One of my patients came in last week after recovering from knee replacement surgery, only to tell me that they were still suffering from pain and couldn’t perform their daily activities. This patient had severe arthritis in their knees, and after trying to heal the injury with other treatments, knee replacement therapy was the only thing left to do. The patient had a successful surgery and performed all of the recommended physical therapy afterward but was still in pain.
Their question to me was, “is this normal?” Unfortunately, the answer is yes. Although rare, it can happen. The good news is that there are treatments to help alleviate the pain and get you back to normal activities.
What is Knee Replacement Surgery?
Knee replacement surgery, also known as knee arthroplasty, is one of the most common orthopedic surgeries today. It is most often used to repair joint damage caused by osteoarthritis or rheumatoid arthritis that causes severe knee pain and makes it hard to perform daily activities.
A small percentage of patients experience knee pain even after they receive their knee replacement. While this is extremely rare, it can happen.
During the surgery, a surgeon removes the damaged bone and cartilage from your thighbone, shinbone, and kneecap and replaces the area with an artificial joint. For most people, knee replacement significantly improves mobility and relieves knee pain.
What are the risks factors?
While most surgeries are thriving, with any surgery, there are times that they are not. This is with any surgery. Certain factors can cause risks when getting knee replacement surgery. One of the most common risks is weight. For every pound of weight, that equates to four pounds of pressure on the knees.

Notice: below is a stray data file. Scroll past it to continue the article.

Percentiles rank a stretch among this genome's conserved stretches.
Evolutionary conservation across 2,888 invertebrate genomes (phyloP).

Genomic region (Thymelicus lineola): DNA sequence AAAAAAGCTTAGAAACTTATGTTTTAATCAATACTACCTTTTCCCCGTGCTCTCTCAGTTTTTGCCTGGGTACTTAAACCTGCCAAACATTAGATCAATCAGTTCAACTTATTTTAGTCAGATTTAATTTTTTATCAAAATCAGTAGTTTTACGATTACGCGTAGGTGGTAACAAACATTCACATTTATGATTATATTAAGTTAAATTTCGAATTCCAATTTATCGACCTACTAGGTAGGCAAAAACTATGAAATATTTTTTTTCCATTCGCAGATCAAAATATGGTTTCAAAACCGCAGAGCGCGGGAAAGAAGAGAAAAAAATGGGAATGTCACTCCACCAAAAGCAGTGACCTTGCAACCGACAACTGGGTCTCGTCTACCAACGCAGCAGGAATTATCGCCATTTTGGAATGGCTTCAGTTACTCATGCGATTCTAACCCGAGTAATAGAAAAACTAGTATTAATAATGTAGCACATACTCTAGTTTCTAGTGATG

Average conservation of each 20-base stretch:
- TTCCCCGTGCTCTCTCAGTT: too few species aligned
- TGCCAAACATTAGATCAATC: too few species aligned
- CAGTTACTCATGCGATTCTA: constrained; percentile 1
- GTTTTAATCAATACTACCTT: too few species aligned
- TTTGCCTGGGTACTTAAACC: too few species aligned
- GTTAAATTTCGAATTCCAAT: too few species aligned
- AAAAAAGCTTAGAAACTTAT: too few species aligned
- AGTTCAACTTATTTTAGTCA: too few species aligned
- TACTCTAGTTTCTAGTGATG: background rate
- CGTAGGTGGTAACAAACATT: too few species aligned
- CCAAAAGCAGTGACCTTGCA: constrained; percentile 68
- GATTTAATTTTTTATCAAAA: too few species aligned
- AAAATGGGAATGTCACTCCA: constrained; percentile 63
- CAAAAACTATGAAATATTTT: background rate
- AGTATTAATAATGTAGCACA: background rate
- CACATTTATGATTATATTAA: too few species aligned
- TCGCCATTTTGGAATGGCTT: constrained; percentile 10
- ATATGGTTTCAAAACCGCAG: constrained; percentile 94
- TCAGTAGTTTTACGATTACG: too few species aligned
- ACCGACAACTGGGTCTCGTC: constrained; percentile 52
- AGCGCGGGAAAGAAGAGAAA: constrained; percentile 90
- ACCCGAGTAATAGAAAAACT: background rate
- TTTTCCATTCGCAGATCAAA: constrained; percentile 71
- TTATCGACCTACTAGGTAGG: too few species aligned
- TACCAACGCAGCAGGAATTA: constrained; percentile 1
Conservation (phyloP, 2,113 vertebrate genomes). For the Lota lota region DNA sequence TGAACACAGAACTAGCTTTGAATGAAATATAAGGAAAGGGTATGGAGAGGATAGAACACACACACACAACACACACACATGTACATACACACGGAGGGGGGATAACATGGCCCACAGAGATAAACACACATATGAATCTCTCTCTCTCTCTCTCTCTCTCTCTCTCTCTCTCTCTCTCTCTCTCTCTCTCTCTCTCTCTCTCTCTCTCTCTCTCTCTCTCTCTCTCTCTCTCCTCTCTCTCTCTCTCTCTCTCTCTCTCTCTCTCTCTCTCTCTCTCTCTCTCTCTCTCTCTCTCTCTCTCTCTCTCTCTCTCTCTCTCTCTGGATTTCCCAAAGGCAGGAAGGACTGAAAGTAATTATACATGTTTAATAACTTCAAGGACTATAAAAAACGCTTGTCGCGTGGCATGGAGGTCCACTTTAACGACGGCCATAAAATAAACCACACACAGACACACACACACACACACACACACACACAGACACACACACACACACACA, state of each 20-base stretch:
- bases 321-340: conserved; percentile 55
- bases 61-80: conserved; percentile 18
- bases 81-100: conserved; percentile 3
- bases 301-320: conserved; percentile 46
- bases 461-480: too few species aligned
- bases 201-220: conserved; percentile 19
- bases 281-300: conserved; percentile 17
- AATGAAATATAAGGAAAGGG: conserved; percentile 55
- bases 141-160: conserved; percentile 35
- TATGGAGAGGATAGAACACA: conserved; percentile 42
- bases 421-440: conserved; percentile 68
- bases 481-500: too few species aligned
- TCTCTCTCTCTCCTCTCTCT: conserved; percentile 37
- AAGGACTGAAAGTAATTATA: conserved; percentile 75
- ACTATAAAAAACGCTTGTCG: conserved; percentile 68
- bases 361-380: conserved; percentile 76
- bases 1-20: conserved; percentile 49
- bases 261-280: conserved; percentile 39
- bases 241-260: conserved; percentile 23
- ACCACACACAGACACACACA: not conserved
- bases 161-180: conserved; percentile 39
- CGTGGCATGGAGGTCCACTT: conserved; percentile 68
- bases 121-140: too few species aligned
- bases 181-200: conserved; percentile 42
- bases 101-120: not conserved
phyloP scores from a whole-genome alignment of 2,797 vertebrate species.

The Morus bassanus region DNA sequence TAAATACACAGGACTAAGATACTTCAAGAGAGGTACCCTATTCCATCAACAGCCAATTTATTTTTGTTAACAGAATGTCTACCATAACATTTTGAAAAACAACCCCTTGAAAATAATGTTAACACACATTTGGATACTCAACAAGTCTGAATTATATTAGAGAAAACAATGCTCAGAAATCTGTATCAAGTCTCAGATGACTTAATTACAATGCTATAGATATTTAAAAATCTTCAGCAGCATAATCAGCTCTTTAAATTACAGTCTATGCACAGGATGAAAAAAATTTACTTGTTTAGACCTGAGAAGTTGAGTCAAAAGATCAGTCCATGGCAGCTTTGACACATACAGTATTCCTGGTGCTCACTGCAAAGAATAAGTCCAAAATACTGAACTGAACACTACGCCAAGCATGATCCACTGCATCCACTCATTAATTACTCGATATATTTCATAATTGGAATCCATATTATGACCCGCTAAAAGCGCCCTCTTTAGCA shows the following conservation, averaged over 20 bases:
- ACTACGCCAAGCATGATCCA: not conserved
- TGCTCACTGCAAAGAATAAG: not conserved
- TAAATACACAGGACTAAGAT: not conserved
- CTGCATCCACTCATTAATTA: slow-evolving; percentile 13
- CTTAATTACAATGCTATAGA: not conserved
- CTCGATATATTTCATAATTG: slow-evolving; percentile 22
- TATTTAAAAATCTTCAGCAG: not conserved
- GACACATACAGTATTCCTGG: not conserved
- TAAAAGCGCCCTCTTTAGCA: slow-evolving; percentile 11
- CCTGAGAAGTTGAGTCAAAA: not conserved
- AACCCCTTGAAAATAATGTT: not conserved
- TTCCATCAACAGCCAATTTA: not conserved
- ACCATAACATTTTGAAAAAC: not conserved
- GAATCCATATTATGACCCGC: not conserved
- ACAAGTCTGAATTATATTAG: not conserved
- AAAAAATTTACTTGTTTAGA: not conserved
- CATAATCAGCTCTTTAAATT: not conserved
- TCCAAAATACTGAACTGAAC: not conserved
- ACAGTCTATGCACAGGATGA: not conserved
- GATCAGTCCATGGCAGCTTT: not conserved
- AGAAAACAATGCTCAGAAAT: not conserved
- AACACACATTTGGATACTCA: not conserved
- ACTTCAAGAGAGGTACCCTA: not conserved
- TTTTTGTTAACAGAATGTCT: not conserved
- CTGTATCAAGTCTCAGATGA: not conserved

Some other risk factors may include:
- lack of post-operative therapy (physical therapy)
- bone health
- auto-immune disorders
- patients with diabetes
Suppose you have completed the recommended amount of physical therapy and are still experiencing pain. In that case, your physical therapist or orthopedic surgeon may recommend that you come to see me for further treatment. One specific treatment that I do to help control a patient’s pain is called:
In a knee, three primary genicular nerves provide sensation to the knee. Guided by fluoro (x-ray) or ultrasound, these nerves can be blocked, shutting the nerve signals off to see if the pain improves. The criteria we look for is about 50% improvement in pain. I use a numbing medicine that lasts about 6-8 hours during this procedure. If the patient experiences significant pain relief, we can complete the treatment with Radio Frequency Ablation of the knee.
Ideally, a patient may see six months to a year of relief after this treatment. During this time, physical therapy will be recommended for the patient to continue rehabilitating the knee. The procedure can be repeated based on a patient’s needs.
Ways to improve the outcome of your Knee Replacement Surgery
If you need to have a knee replacement or you suffer from chronic knee pain, there are things you can do at home to help reduce your pain and improve the outcome of your surgery, should you need it.
- Make sure to be at a healthy weight. If you need help with this, be sure to reach out to our office, we offer food coaching and can give you the tools and guidance necessary to change your diet.
- Go to physical therapy. If I have prescribed it, or another one of your doctors has prescribed physical therapy, completing all of your appointments is essential. PT will not only help you strengthen the injured area, but it also helps you learn how to move correctly and reduce the risk of further injury.
- Don’t wait too long to seek treatment. If you’re experiencing pain or discomfort, talk to your doctor before the issue becomes more severe.
If you’re experiencing any chronic knee pain, especially after knee replacement surgery, talk to your doctor to see if it is normal and what your options are. You shouldn’t have to live with the pain. We are here to help you live a life free from pain.
Contact our office for more information.
Here’s to good health and less pain,